With fuel prices dropping steeply again – at least for the time being – movement of goods and people will get cheaper in 2009. But will they be more efficient?

9 - Intelligent transportation systems won’t hit the big time

Intelligent transportation systems (ITS) are beginning to get some headlines again, with demonstration and test systems cropping up in a number of US and European cities in 2008. What we expect is to see is some encouraging results that validate the technology and the potential benefits. What is not going to happen is a large-scale implementation in 2009. Even without the economic recession it was unlikely that ITS would be production-ready in 2009, but now, unfortunately, it is a certainty that we will have to wait to start reaping the benefits. We do expect some incremental progress so that when finances improve some effective improvements can be made to traffic management and safety on the roads.

2009 will not be the year where the majority of trailers in the United States are equipped with a telematics tracking device. At around the midpoint of 2008, with fuel prices still rising strongly and before the mortgage credit issue had blown a hole in the global economy, the benefits of a trailer tracking system seemed to be almost unbelievably good, with some ROI calculations showing just a couple of months before an investment was paid for and started a positive contribution to the bottom line. Outlook for the near future showed strong growth and a possibility that in the United States market penetration for trailer-tracking systems could break the 50% barrier within the next year or two.

However the sheer reduction in volume of business has diverted attention away from contemplation of new technology investments at the same time as fuel cost becomes a less pressing issue. In reality, investing in commercial telematics technology is exactly what transportation businesses should be doing in the current economic climate if they want to get ahead and stay ahead. In practice, many companies are fighting to stay in business, and however promising the numbers look, management is cautious about dipping into cash reserves.

Portable devices will not replace fixed in-cab devices as the most popular option for fleet management systems (FMS) in 2009. Despite the recent introduction of some very capable units and the added functionality of remote scanning, the lower cost and greater ruggedness of a fixed device will ensure that the majority of new FMS installations in 2009 will still feature an in-cab-only interface. As the demand for telematics in service and local delivery markets grows we do expect the handheld device to become popular but not ubiquitous.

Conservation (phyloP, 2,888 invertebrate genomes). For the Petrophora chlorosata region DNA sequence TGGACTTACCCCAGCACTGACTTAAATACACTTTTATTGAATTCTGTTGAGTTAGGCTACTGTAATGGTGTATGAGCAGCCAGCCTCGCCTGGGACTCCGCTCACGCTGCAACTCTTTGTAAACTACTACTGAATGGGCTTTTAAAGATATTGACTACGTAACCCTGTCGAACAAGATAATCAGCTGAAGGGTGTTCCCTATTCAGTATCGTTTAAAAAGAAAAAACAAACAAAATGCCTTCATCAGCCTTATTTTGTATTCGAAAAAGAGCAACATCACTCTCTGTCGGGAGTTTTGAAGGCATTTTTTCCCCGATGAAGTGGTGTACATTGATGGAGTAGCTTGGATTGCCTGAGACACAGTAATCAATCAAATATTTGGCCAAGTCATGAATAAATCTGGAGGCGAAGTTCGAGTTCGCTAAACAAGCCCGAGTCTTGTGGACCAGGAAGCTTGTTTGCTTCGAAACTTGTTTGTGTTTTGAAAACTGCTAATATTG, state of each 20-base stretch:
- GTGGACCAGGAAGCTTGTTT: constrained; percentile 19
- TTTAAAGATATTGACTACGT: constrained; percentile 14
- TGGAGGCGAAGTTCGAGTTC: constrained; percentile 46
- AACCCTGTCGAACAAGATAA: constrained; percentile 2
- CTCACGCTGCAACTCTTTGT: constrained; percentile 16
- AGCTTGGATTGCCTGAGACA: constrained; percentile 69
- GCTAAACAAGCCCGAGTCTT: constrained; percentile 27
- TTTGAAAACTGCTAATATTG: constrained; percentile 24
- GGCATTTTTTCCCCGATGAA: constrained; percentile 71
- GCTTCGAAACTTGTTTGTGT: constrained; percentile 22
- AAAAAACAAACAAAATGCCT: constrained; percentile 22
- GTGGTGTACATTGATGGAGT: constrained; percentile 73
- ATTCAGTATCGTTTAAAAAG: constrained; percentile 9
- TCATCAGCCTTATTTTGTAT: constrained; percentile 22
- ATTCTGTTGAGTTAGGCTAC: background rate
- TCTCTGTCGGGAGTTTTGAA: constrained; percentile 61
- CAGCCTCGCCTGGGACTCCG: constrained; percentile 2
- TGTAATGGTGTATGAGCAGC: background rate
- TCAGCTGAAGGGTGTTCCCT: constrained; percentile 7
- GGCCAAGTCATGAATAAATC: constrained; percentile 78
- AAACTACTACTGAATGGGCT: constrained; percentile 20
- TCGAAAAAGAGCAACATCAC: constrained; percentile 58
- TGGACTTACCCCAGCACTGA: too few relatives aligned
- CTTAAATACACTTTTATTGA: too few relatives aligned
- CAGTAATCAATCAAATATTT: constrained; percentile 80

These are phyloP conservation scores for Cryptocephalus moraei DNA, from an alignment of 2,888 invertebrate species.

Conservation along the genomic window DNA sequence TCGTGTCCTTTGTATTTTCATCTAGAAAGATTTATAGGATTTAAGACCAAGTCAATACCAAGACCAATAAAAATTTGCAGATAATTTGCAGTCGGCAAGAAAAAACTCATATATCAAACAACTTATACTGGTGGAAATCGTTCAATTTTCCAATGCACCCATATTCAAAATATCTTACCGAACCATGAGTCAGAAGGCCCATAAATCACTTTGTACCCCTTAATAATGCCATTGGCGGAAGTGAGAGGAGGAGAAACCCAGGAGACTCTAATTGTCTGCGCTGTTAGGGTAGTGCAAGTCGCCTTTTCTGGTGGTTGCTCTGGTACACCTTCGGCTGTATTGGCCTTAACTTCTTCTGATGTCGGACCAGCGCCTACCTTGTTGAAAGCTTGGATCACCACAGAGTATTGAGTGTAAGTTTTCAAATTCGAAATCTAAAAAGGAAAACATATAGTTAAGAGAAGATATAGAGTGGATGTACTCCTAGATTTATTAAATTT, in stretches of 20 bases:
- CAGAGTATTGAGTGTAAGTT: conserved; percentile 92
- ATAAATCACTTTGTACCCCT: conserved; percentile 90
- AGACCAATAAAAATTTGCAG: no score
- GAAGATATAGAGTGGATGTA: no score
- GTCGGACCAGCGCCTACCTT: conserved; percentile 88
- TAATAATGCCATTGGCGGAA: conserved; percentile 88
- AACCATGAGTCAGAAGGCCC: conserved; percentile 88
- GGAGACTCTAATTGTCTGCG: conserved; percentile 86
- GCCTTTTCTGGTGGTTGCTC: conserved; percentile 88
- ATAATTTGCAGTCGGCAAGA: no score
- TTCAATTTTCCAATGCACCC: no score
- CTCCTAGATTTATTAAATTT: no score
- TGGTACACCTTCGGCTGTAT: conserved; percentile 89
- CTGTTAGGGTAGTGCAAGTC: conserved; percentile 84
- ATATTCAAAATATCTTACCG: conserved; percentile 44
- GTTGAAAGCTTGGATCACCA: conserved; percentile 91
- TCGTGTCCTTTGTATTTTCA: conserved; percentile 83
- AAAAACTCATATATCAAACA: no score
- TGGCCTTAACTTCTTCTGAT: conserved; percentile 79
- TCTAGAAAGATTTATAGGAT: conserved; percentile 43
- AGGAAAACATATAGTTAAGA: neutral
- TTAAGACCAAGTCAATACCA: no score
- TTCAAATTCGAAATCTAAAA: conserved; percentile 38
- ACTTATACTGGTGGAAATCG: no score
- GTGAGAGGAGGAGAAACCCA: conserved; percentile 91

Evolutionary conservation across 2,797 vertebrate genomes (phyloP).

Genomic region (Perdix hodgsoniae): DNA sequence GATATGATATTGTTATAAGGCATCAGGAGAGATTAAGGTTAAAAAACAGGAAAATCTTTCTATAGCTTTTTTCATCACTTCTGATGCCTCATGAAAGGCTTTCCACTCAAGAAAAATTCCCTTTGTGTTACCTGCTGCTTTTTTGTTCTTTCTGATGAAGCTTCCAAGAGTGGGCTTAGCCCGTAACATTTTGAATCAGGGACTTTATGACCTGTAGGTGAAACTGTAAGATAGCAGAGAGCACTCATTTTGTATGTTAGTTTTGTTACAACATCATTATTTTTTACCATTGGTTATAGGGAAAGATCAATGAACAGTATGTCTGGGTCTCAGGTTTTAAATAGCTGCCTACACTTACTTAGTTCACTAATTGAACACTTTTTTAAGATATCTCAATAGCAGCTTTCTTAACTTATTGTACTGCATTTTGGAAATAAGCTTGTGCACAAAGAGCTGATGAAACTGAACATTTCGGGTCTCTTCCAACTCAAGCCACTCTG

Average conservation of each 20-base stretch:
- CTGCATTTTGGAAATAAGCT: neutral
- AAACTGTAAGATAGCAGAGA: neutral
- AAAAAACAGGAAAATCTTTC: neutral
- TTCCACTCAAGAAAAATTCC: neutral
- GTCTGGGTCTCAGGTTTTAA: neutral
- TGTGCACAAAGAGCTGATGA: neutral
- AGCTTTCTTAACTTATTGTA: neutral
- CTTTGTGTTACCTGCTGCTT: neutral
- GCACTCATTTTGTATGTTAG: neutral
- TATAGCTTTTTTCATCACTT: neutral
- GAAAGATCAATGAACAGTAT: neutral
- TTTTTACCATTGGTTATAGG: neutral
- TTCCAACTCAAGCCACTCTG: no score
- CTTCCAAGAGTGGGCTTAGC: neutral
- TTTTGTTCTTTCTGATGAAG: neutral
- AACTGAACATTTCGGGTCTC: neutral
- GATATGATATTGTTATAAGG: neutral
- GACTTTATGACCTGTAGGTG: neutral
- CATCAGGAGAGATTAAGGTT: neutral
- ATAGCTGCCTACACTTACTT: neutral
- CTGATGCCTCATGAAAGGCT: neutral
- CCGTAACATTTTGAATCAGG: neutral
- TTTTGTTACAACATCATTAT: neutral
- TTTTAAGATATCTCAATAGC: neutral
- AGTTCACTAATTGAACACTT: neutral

So much for trucking and tracking, then. What about the rest of us? We may not know whether we’re coming or going, but we’d like to know where we are. What is – or isn’t – in store when it comes to navigation and location technologies and services?

10 - The location industry will not come to a halt

Despite the economic downturn reaching its full impact in 2009, the level of activity and innovation in the location industry will not come to a halt. While venture capital may indeed become scarce, a large number of innovative companies are out there which will continue to launch new features and solutions in areas such as location-based social networking, outdoor GPS, pedestrian navigation, predictive traffic, alternative positioning technologies, mapping, local search, geo-tagging, and GPS chipsets.

In fact, it might prove to be a good thing that fewer new companies will see the light of day, as it will give a better chance to existing start-ups to build out their businesses in a less competitive environment. Nevertheless, further consolidation might take place, with companies looking to reach a scale sufficiently large to achieve profitability. One area which will be severely hit in 2009 is the automotive sector, with consumers shying away from expensive in-dash navigation and consumer telematics offers in favour of cheap handset-based or personal navigation device (PND) solutions.

Despite increasing activity and interest in both on-board and off-board handset-based navigation, they will not displace PNDs as the preferred navigation form factor in 2009. However, connected PND vendors will face a difficult year with consumers less willing to pay recurring monthly fees than ever before due to the economic uncertainty. Despite high expectations and some early initiatives from companies such as Jentro Technologies and Locationet, location-based advertising will not become a significant source of revenues for the location industry in 2009 yet. There simply remain too many barriers such as a fragmented and immature ecosystem, privacy issues and a lack of direct response models. On the other hand there will be increasing interest in free ad-funded services.

Carriers will continue to find it difficult to make a big impact on the location industry in 2009 with an increasing number of handset manufacturers, application developers, and location technology providers launching location based services (LBS) independently from carriers. While in 2008 there were signs heralding a return of carriers to the LBS space, this will be postponed by at least one more year as the economic climate will refocus most carriers on their core business areas.

All in all the challenging economic environment in 2009 may prove to have a beneficial effect on the location industry in the long term, as it will force companies to be more efficient and more user-focused, to adopt standards, and to be more inclined to work together with other companies. All this will accelerate the progress of the LBS ecosystem towards becoming a more mature, profitable and sustainable component of the wireless and consumer electronics industries.